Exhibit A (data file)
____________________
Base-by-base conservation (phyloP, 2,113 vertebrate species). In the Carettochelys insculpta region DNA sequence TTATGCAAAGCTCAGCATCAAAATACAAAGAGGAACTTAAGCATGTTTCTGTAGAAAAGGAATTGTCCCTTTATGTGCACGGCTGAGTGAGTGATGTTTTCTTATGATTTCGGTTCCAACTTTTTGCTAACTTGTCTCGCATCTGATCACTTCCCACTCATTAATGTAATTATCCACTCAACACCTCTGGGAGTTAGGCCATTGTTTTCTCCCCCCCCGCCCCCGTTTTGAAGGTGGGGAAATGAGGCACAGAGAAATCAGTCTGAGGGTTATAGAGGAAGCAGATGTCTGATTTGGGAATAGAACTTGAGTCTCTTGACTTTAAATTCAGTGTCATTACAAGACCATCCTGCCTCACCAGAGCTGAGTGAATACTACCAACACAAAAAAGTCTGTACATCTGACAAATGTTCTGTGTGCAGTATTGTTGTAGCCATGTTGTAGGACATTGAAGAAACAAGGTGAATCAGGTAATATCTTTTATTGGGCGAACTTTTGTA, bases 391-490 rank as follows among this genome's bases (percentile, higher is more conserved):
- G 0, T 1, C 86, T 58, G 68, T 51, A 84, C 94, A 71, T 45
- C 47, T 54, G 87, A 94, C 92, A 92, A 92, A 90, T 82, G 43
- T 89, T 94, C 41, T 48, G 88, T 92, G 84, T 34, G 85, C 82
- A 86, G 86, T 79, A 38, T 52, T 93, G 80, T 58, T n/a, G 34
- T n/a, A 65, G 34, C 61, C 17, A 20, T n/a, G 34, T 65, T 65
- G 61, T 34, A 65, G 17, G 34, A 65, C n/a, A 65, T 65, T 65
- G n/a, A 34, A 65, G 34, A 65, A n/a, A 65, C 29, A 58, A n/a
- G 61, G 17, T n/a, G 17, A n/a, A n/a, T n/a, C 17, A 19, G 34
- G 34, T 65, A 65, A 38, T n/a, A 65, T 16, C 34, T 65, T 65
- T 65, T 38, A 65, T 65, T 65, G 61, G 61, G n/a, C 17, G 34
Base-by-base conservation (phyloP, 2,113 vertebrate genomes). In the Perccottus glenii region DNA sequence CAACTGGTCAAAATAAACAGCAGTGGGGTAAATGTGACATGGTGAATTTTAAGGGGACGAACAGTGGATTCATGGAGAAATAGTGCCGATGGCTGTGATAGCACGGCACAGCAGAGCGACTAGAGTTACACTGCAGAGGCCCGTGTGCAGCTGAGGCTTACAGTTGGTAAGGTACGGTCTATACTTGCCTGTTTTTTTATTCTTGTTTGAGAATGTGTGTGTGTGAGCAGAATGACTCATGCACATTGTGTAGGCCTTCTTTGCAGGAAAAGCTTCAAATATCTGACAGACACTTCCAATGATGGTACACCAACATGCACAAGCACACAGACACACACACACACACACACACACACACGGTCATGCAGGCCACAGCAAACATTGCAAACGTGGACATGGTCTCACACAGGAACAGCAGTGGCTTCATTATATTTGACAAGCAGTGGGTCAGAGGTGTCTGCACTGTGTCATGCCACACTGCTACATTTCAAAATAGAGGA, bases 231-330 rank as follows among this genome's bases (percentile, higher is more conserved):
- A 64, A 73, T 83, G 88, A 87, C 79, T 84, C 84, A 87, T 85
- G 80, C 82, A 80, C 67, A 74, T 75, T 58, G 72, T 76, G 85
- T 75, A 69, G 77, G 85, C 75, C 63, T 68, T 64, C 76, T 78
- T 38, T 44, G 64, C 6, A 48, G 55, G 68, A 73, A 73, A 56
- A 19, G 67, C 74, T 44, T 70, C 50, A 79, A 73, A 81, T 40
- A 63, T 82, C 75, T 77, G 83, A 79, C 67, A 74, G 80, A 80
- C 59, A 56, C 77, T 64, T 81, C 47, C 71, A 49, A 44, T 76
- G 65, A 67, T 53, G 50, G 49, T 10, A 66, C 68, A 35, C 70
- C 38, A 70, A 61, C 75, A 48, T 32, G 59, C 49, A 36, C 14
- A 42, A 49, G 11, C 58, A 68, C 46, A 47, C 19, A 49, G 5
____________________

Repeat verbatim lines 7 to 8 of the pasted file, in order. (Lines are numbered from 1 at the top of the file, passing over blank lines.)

- G 61, T 34, A 65, G 17, G 34, A 65, C n/a, A 65, T 65, T 65
- G n/a, A 34, A 65, G 34, A 65, A n/a, A 65, C 29, A 58, A n/a